LGBT-equality advocates countered with proposals of their own in 2019. These included bills to ban discrimination based on sexual orientation and gender identity in employment, housing, public accommodations, state contracting, and other domains. The bills generally exempted religious organizations.12 Other bills banned “conversion therapy” by mental health providers to try to change a minor’s sexual orientation or gender identity,13 a practice opposed by the major national mental health associations.
These bills did not pass either. The net result was a stand-off in 2019.
Controversies may flare again in the 2021 session. In January, Virginia became the first Southern state to approve a comprehensive LGBT nondiscrimination statute.14 In May, a bipartisan group of Texas lawmakers announced plans to introduce similar legislation in 2021.15 They are touting benefits to the state economy from such a law.16
Opponents of such nondiscrimination laws may demand new religious exemptions. Texas Values, a religious-conservative lobby, has identified several priorities.17 The Baptist General Convention of Texas has called for laws allowing “faith-based family service providers” to refuse service “based on their deeply held religious beliefs.”18
Is there a way forward? In Masterpiece Cakeshop, the U.S. Supreme Court unanimously affirmed that states have the power to broadly protect LGBT Americans from private discrimination.19 Even the most conservative members of the court agreed:
Our society has come to the recognition that gay persons and gay couples cannot be treated as social outcasts or as inferior in dignity and worth. For that reason the laws and the Constitution can, and in some instances must, protect them in the exercise of their civil rights.20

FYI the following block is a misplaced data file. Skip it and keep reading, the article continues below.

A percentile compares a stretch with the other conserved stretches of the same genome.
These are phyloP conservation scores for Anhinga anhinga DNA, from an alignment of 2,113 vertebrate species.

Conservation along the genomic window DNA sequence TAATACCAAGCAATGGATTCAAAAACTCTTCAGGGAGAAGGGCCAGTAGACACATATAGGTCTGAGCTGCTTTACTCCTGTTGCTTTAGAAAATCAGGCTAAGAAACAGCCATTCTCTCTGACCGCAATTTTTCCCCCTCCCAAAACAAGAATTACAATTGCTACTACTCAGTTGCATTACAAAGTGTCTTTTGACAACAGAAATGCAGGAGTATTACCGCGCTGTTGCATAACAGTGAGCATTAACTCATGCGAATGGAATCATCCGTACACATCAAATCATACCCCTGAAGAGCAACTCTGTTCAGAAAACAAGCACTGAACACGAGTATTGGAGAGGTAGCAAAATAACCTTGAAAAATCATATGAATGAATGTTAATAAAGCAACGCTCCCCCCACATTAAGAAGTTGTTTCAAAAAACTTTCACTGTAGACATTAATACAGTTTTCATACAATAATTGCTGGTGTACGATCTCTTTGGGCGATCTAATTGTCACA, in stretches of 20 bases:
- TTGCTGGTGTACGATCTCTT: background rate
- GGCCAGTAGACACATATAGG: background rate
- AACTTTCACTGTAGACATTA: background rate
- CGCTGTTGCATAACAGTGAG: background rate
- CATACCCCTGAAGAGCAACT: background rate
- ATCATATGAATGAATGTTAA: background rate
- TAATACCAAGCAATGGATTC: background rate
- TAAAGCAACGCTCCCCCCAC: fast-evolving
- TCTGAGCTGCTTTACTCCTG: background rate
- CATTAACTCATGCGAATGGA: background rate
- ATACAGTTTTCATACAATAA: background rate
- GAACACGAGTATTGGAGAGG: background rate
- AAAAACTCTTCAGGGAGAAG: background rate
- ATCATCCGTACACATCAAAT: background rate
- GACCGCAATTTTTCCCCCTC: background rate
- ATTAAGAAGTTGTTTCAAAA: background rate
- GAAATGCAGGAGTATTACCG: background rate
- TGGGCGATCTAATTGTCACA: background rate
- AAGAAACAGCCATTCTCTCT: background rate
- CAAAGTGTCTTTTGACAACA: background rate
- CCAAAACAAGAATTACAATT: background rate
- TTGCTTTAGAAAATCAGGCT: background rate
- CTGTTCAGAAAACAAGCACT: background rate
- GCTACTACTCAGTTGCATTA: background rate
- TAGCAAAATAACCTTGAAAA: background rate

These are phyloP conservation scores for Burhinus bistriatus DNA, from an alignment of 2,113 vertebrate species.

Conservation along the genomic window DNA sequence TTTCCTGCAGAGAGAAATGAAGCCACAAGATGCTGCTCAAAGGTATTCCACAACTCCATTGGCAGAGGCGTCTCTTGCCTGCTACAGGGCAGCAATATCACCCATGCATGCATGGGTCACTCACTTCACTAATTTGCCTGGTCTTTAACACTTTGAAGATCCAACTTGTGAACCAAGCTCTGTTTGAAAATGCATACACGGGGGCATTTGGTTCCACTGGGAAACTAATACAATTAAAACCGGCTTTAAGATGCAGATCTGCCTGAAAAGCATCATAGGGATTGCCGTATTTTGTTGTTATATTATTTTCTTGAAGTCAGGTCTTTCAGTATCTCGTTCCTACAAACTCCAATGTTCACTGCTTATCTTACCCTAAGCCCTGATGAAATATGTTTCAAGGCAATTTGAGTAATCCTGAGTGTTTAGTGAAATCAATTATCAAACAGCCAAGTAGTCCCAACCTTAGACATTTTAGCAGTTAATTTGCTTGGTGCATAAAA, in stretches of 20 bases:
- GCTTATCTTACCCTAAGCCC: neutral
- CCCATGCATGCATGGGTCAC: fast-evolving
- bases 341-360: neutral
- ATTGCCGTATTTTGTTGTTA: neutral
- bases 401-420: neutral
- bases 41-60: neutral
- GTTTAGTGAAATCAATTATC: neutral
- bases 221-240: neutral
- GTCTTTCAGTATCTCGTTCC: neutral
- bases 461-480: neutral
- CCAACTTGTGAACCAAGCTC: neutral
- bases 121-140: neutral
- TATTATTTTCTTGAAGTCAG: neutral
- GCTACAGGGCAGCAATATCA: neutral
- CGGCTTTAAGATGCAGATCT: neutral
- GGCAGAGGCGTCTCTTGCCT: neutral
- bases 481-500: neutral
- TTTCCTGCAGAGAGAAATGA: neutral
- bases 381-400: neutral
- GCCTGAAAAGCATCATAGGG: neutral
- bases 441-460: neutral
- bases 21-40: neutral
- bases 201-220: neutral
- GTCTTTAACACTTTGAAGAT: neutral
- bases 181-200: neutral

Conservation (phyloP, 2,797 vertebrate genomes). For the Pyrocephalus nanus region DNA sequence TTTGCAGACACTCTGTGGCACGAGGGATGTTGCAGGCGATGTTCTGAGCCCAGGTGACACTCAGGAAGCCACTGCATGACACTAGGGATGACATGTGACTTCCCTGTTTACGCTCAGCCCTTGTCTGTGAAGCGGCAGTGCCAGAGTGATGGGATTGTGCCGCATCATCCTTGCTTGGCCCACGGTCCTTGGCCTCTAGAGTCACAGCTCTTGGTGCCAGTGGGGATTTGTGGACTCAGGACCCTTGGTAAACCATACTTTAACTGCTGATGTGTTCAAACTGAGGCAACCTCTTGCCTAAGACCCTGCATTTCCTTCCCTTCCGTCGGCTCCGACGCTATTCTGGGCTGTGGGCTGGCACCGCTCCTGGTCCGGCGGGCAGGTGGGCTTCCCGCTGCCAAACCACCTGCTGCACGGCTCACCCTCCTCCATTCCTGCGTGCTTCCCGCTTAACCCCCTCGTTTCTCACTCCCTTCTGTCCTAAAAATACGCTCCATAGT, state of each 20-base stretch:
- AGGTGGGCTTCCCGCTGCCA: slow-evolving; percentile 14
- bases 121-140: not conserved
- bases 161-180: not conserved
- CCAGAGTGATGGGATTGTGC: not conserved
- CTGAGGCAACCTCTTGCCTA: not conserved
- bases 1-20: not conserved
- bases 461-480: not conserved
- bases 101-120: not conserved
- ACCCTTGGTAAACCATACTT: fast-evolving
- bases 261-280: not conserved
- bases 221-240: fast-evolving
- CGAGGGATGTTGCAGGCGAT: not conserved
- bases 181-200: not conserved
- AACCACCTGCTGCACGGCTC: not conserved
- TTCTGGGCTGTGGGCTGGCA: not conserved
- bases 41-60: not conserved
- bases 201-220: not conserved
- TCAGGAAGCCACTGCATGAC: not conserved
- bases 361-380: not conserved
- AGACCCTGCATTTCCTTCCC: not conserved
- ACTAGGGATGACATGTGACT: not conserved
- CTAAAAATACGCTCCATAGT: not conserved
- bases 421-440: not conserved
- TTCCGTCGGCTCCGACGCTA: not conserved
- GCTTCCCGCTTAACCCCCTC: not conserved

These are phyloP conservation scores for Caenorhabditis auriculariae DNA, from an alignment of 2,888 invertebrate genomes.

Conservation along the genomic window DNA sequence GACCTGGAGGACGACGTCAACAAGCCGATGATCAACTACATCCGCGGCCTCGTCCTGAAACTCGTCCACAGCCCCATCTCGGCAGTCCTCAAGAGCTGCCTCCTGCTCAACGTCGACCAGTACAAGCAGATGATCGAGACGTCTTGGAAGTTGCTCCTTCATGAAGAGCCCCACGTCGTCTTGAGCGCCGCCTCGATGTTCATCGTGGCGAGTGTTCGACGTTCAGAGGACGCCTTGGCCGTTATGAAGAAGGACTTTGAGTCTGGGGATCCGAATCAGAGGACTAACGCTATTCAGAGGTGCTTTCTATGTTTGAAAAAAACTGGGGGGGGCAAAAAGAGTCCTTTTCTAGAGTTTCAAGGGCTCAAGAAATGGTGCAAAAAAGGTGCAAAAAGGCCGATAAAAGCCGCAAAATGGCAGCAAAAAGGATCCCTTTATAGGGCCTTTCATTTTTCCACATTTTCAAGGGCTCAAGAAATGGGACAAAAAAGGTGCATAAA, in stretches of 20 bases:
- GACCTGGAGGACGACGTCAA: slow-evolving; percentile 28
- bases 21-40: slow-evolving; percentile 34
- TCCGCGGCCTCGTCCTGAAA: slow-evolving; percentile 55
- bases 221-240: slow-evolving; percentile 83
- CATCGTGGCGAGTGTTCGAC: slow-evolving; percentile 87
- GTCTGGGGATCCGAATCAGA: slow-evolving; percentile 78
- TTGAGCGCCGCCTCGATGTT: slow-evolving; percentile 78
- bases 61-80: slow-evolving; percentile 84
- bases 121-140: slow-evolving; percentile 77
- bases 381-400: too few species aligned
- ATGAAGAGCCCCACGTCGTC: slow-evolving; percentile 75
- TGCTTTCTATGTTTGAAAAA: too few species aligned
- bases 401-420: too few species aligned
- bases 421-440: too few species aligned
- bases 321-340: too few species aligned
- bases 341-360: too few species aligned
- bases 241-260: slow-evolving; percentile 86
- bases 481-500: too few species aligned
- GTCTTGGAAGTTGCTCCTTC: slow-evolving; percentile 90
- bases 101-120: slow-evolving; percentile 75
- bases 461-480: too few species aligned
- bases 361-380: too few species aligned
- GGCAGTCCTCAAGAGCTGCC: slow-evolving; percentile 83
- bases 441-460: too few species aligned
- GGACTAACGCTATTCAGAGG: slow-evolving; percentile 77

The court noted that religious objections to same-sex marriage are
“in some instances protected forms of expression.” But it added that
“such objections do not allow business owners and other actors in the
economy and in society to deny protected persons equal access to goods
and services under a neutral and generally applicable public
The U.S. Constitution does not require Texas to protect LGBT persons from such private discrimination. Nor does it require Texas to excuse all faith-based objections from compliance with nondiscrimination laws. The Legislature could choose a winner-take-all approach.
Or the Texas Legislature could choose to accommodate the core needs of both LGBT residents and religious traditionalists. Specifically admonishing only adjudicators, the court concluded its Masterpiece Cakeshop decision with words that might also guide legislators in the next session: “[T]hese disputes must be resolved with tolerance, without undue disrespect to sincere religious beliefs, and without subjecting gay persons to indignities when they seek goods and services in an open market.”22 TBJ
The author would like to thank his research assistants, Nita Hight and Joe LeCroy, for their excellent work on this article.
is a professor of law and the Judge William Hawley Atwell Chair of Constitutional Law at SMU Dedman School of Law.